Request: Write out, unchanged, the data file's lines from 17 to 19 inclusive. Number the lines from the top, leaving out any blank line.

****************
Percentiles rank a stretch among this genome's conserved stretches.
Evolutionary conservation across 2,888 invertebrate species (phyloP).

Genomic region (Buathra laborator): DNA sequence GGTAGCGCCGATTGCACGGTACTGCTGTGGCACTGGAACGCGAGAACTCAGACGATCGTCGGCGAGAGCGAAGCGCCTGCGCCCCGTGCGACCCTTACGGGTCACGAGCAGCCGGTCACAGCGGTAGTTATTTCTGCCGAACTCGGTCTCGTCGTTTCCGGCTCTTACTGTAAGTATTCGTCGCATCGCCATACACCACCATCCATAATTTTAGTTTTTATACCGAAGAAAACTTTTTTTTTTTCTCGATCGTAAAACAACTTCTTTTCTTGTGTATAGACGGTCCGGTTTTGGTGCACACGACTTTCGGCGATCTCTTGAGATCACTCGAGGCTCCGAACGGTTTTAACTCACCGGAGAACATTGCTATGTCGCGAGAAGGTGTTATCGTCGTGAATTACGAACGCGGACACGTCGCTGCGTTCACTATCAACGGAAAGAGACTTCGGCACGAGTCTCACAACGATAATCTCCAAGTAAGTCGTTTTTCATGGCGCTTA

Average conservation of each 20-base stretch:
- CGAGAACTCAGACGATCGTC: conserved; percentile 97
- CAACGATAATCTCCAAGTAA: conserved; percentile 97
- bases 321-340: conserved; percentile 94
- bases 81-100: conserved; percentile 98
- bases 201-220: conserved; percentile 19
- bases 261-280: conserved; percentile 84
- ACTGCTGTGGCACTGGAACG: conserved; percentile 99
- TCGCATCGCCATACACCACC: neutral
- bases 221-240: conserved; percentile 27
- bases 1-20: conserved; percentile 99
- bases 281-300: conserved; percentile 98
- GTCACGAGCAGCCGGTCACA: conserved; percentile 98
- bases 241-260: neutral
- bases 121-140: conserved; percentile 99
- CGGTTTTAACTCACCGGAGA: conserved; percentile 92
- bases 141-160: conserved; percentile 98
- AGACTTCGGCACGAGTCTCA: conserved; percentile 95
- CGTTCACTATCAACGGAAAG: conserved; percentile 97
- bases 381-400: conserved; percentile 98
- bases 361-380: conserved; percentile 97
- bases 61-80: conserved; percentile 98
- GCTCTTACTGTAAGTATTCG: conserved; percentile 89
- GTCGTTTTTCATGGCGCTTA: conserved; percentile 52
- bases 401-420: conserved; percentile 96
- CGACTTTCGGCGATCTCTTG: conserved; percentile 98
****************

- bases 241-260: neutral
- bases 121-140: conserved; percentile 99
- CGGTTTTAACTCACCGGAGA: conserved; percentile 92